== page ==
A remote sensing study of coastal and near coastal Maine was undertaken to identify bedrock features of possible importance to construction. Major lineaments were identified that separate the region into four distinct terrains. Within each terrain, smaller lineaments and other physiographic features show distinctive and consistent patterns, reflecting similarities in bedrock lithology and structure. The major linear features are given the following provisional geographic names:
I. Lewiston line
2. Merrymeeting lineament
3. Dover-Foxcroft line
4. Orland lineament
5. Union lineament
These linear or curvilinear trends are caused by lithologic contrasts, joints, faults, or foliation in the middle and lower Paleozoic phyllites, schists, gneisses, and granite intrusives. Initial field and laboratory results from a pilot study of bedrock engineering conditions indicate that variations in rock strength and fracture spacing are controlled by lithology, intensity of structural deformation, and alteration. At several locations in the study area faults and major joints are alined with a major lineament. Strength anisotropy ratios are as high as 10 in the foliated rocks but near 1 in the granites. The higher compressive strength direction commonly is perpendicular to foliation and to lineament trends which, in turn, are parallel to faults, major joints, or foliation.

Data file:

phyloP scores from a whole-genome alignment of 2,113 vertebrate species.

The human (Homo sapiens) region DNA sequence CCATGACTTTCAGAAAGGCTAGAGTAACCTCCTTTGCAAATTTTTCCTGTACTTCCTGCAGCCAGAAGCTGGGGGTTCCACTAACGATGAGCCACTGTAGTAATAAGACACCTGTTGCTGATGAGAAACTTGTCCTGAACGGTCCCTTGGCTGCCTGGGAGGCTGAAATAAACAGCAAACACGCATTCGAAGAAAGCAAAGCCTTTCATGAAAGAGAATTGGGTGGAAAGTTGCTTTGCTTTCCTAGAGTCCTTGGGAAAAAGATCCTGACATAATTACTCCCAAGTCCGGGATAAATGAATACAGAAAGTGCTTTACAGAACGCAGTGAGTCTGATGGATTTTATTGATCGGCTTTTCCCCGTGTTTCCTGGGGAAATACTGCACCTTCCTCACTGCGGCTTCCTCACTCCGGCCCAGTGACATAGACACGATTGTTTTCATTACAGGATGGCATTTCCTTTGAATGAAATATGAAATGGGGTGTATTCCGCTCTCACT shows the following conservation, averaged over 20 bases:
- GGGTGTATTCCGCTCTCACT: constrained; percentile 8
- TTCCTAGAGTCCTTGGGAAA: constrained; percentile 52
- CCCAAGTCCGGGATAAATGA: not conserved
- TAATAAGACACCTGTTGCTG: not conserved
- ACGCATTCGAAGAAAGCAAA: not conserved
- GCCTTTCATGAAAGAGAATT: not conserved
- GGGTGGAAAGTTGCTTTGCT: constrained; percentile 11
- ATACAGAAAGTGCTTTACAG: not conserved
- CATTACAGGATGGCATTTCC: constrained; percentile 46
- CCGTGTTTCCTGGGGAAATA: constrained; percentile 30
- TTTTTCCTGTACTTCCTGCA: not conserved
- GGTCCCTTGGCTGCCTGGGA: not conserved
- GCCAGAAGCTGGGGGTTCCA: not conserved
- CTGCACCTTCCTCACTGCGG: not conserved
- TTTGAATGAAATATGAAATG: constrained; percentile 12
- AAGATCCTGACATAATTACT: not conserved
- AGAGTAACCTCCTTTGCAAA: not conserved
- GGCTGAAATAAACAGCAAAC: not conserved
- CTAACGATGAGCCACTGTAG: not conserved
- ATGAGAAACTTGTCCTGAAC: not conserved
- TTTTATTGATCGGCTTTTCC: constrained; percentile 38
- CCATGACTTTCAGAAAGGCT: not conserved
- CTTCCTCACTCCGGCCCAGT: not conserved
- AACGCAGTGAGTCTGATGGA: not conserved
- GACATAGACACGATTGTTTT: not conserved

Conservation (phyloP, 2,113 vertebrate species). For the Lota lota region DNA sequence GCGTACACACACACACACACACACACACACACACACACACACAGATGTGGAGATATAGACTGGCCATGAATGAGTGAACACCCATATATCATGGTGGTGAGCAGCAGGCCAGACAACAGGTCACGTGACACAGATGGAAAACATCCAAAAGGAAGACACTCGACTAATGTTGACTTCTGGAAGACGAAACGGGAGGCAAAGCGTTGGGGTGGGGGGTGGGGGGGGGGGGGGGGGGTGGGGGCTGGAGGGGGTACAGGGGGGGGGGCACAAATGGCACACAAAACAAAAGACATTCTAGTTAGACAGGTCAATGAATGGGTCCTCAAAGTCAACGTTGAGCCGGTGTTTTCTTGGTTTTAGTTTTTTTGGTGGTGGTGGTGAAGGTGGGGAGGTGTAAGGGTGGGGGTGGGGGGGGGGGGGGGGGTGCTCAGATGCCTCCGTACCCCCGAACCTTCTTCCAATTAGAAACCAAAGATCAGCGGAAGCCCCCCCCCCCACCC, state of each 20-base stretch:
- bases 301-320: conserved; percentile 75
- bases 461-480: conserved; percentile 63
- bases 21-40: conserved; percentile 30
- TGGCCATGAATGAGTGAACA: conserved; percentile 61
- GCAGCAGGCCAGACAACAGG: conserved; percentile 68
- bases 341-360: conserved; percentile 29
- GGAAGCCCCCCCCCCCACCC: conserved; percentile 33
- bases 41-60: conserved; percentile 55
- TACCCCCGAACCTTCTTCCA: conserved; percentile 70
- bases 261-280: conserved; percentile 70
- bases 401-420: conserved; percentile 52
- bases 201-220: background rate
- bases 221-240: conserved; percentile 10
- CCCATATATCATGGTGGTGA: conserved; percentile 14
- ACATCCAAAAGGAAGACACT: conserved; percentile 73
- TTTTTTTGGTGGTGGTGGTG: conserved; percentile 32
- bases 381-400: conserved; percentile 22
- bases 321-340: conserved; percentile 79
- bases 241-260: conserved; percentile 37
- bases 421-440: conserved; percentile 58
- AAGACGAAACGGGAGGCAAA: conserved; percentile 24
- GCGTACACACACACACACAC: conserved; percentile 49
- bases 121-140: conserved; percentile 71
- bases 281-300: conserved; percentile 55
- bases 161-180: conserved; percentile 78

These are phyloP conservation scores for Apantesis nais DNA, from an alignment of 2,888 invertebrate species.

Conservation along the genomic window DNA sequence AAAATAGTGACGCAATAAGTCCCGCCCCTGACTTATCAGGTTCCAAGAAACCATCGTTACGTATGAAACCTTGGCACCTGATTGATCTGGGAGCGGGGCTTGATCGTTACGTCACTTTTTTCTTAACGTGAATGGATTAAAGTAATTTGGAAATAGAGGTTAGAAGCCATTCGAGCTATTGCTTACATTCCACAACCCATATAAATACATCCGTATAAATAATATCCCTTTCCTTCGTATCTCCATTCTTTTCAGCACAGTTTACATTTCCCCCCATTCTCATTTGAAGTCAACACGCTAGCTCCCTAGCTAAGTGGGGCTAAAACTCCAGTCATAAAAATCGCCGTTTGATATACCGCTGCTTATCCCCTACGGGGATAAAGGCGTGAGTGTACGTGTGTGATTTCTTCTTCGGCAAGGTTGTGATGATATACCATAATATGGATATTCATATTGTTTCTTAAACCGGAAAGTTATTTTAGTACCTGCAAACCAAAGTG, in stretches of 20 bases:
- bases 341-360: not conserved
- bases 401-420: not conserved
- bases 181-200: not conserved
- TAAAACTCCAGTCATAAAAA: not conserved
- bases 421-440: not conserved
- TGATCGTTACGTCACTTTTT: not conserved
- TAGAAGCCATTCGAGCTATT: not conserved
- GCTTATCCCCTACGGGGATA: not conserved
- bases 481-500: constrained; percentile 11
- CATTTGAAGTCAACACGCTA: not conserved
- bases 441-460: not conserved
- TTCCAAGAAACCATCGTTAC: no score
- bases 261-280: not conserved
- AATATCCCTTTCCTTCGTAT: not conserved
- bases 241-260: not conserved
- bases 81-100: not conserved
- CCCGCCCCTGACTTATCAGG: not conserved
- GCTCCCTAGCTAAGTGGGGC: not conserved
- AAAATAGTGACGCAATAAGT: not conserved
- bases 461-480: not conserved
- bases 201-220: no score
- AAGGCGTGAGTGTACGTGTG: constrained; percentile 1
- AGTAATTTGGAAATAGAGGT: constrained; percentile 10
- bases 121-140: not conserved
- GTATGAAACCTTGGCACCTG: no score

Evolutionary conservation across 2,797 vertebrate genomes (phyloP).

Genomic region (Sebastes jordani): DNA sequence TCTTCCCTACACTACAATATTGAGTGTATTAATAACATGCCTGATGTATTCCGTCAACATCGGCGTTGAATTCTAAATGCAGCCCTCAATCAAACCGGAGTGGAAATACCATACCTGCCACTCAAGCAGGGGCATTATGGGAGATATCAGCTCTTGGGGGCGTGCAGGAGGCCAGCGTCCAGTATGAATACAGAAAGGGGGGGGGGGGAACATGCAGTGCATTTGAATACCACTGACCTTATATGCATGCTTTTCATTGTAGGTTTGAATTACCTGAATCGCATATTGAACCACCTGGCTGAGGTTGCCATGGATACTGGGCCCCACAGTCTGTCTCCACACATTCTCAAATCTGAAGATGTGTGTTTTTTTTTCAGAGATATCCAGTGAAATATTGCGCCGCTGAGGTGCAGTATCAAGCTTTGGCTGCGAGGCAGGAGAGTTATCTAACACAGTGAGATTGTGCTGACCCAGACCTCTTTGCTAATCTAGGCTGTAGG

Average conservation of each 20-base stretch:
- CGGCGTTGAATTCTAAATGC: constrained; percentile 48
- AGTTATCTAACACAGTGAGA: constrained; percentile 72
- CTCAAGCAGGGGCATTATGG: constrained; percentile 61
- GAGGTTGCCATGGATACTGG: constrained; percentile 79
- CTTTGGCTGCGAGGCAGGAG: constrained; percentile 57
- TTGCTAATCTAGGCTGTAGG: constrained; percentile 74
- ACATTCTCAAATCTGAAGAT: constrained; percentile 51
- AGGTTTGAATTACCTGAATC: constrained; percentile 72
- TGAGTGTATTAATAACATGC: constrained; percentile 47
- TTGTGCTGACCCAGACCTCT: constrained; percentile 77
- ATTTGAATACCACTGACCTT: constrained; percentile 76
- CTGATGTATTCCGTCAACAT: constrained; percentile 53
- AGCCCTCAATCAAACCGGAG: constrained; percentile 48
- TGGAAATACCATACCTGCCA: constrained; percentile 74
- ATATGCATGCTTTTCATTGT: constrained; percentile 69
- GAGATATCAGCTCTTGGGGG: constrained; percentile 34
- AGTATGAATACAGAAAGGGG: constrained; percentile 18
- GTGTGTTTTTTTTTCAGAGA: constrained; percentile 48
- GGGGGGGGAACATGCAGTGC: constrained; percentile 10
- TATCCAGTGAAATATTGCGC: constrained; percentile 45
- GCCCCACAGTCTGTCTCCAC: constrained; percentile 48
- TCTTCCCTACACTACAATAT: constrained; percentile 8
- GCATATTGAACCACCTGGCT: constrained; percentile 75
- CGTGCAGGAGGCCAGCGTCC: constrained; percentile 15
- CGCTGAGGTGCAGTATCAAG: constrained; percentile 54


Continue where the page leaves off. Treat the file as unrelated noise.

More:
Fracture spacing in rocks in the field study area averages 0.5 m for granite and ranges from 0.2 cm to 0.75 m, with an average of 0.15 m, in metamorphic rocks. Diagnostic indications useful for estimating certain construction conditions are shown by point-load and uniaxial compressive strengths. Values for fresh rock range from less than 30 MN/m 2 for weakly bonded phyllite to more than 350 MN/m 2 for dense andesite and metasiltstone. Rock workability is directly related to compressive strength and spacing of joints.
Additional publication details
USGS Numbered Series
Preliminary analysis of lineaments and engineering properties of bedrock, Penobscot Bay area, Maine
U.S. Geological Survey,
iii, 23 leaves :ill., maps (1 fold.) ;28 cm.; (26 p. - PGS)